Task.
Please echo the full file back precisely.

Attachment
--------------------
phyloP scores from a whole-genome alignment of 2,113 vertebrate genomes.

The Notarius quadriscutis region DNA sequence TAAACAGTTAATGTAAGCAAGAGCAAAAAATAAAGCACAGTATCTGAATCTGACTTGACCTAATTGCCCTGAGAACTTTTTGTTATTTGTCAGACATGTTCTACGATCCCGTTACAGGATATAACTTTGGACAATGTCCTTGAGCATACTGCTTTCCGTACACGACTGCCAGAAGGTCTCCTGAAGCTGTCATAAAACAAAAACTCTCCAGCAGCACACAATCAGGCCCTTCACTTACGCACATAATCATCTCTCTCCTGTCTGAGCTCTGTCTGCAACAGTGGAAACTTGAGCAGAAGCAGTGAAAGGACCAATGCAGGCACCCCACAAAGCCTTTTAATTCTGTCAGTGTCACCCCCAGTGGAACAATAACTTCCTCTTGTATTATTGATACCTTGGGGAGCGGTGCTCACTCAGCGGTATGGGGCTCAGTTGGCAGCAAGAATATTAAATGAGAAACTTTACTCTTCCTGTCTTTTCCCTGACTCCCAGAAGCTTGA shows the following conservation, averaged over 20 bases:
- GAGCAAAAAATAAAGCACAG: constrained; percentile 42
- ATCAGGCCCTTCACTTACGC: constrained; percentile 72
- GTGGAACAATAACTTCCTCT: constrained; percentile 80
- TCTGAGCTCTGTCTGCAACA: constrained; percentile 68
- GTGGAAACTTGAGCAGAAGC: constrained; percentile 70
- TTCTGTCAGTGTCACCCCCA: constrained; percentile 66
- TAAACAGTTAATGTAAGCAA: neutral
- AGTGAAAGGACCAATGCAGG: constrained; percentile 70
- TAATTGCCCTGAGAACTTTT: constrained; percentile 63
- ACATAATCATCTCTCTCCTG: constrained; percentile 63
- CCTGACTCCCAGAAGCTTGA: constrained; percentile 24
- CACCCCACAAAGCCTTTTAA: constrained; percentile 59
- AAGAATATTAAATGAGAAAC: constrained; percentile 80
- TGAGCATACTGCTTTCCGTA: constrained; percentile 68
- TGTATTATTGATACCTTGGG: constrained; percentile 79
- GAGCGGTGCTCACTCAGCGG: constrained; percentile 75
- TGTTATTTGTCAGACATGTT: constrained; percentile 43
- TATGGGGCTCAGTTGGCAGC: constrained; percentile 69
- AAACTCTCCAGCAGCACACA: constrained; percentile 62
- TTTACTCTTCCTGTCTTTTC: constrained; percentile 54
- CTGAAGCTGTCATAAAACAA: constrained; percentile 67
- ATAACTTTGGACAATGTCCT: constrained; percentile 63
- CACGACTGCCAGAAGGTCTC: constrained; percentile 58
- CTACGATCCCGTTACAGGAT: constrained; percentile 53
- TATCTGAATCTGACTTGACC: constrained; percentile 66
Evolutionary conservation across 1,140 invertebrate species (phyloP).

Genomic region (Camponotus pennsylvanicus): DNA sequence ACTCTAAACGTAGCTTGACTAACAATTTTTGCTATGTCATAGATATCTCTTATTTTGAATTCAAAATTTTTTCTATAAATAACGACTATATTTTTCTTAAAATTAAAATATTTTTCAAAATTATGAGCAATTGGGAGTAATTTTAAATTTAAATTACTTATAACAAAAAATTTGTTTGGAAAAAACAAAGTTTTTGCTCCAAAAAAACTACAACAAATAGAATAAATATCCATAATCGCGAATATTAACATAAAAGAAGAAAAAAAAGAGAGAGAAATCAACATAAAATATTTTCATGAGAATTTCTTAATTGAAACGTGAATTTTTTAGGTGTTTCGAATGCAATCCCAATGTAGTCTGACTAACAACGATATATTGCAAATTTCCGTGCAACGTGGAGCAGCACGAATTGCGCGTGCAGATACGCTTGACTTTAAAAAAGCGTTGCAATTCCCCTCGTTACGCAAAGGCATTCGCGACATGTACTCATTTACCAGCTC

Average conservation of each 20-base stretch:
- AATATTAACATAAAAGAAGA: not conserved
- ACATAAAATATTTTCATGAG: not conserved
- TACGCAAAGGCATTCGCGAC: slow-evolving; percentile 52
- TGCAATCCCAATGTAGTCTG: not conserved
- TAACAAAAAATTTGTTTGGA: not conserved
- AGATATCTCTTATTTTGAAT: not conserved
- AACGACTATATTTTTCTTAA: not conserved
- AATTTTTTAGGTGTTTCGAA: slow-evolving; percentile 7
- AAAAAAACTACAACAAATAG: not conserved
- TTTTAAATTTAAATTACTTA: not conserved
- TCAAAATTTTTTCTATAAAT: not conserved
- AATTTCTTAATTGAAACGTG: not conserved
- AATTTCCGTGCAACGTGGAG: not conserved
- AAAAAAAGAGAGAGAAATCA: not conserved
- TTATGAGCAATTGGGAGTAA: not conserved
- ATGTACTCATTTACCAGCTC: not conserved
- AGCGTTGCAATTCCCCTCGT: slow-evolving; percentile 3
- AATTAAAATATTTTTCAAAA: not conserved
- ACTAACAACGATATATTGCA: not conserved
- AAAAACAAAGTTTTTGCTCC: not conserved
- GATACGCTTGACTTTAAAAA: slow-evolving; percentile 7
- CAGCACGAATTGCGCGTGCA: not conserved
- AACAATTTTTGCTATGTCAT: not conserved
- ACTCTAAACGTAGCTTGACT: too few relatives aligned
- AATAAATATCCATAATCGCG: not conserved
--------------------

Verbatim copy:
phyloP scores from a whole-genome alignment of 2,113 vertebrate genomes.

The Notarius quadriscutis region DNA sequence TAAACAGTTAATGTAAGCAAGAGCAAAAAATAAAGCACAGTATCTGAATCTGACTTGACCTAATTGCCCTGAGAACTTTTTGTTATTTGTCAGACATGTTCTACGATCCCGTTACAGGATATAACTTTGGACAATGTCCTTGAGCATACTGCTTTCCGTACACGACTGCCAGAAGGTCTCCTGAAGCTGTCATAAAACAAAAACTCTCCAGCAGCACACAATCAGGCCCTTCACTTACGCACATAATCATCTCTCTCCTGTCTGAGCTCTGTCTGCAACAGTGGAAACTTGAGCAGAAGCAGTGAAAGGACCAATGCAGGCACCCCACAAAGCCTTTTAATTCTGTCAGTGTCACCCCCAGTGGAACAATAACTTCCTCTTGTATTATTGATACCTTGGGGAGCGGTGCTCACTCAGCGGTATGGGGCTCAGTTGGCAGCAAGAATATTAAATGAGAAACTTTACTCTTCCTGTCTTTTCCCTGACTCCCAGAAGCTTGA shows the following conservation, averaged over 20 bases:
- GAGCAAAAAATAAAGCACAG: constrained; percentile 42
- ATCAGGCCCTTCACTTACGC: constrained; percentile 72
- GTGGAACAATAACTTCCTCT: constrained; percentile 80
- TCTGAGCTCTGTCTGCAACA: constrained; percentile 68
- GTGGAAACTTGAGCAGAAGC: constrained; percentile 70
- TTCTGTCAGTGTCACCCCCA: constrained; percentile 66
- TAAACAGTTAATGTAAGCAA: neutral
- AGTGAAAGGACCAATGCAGG: constrained; percentile 70
- TAATTGCCCTGAGAACTTTT: constrained; percentile 63
- ACATAATCATCTCTCTCCTG: constrained; percentile 63
- CCTGACTCCCAGAAGCTTGA: constrained; percentile 24
- CACCCCACAAAGCCTTTTAA: constrained; percentile 59
- AAGAATATTAAATGAGAAAC: constrained; percentile 80
- TGAGCATACTGCTTTCCGTA: constrained; percentile 68
- TGTATTATTGATACCTTGGG: constrained; percentile 79
- GAGCGGTGCTCACTCAGCGG: constrained; percentile 75
- TGTTATTTGTCAGACATGTT: constrained; percentile 43
- TATGGGGCTCAGTTGGCAGC: constrained; percentile 69
- AAACTCTCCAGCAGCACACA: constrained; percentile 62
- TTTACTCTTCCTGTCTTTTC: constrained; percentile 54
- CTGAAGCTGTCATAAAACAA: constrained; percentile 67
- ATAACTTTGGACAATGTCCT: constrained; percentile 63
- CACGACTGCCAGAAGGTCTC: constrained; percentile 58
- CTACGATCCCGTTACAGGAT: constrained; percentile 53
- TATCTGAATCTGACTTGACC: constrained; percentile 66
Evolutionary conservation across 1,140 invertebrate species (phyloP).

Genomic region (Camponotus pennsylvanicus): DNA sequence ACTCTAAACGTAGCTTGACTAACAATTTTTGCTATGTCATAGATATCTCTTATTTTGAATTCAAAATTTTTTCTATAAATAACGACTATATTTTTCTTAAAATTAAAATATTTTTCAAAATTATGAGCAATTGGGAGTAATTTTAAATTTAAATTACTTATAACAAAAAATTTGTTTGGAAAAAACAAAGTTTTTGCTCCAAAAAAACTACAACAAATAGAATAAATATCCATAATCGCGAATATTAACATAAAAGAAGAAAAAAAAGAGAGAGAAATCAACATAAAATATTTTCATGAGAATTTCTTAATTGAAACGTGAATTTTTTAGGTGTTTCGAATGCAATCCCAATGTAGTCTGACTAACAACGATATATTGCAAATTTCCGTGCAACGTGGAGCAGCACGAATTGCGCGTGCAGATACGCTTGACTTTAAAAAAGCGTTGCAATTCCCCTCGTTACGCAAAGGCATTCGCGACATGTACTCATTTACCAGCTC

Average conservation of each 20-base stretch:
- AATATTAACATAAAAGAAGA: not conserved
- ACATAAAATATTTTCATGAG: not conserved
- TACGCAAAGGCATTCGCGAC: slow-evolving; percentile 52
- TGCAATCCCAATGTAGTCTG: not conserved
- TAACAAAAAATTTGTTTGGA: not conserved
- AGATATCTCTTATTTTGAAT: not conserved
- AACGACTATATTTTTCTTAA: not conserved
- AATTTTTTAGGTGTTTCGAA: slow-evolving; percentile 7
- AAAAAAACTACAACAAATAG: not conserved
- TTTTAAATTTAAATTACTTA: not conserved
- TCAAAATTTTTTCTATAAAT: not conserved
- AATTTCTTAATTGAAACGTG: not conserved
- AATTTCCGTGCAACGTGGAG: not conserved
- AAAAAAAGAGAGAGAAATCA: not conserved
- TTATGAGCAATTGGGAGTAA: not conserved
- ATGTACTCATTTACCAGCTC: not conserved
- AGCGTTGCAATTCCCCTCGT: slow-evolving; percentile 3
- AATTAAAATATTTTTCAAAA: not conserved
- ACTAACAACGATATATTGCA: not conserved
- AAAAACAAAGTTTTTGCTCC: not conserved
- GATACGCTTGACTTTAAAAA: slow-evolving; percentile 7
- CAGCACGAATTGCGCGTGCA: not conserved
- AACAATTTTTGCTATGTCAT: not conserved
- ACTCTAAACGTAGCTTGACT: too few relatives aligned
- AATAAATATCCATAATCGCG: not conserved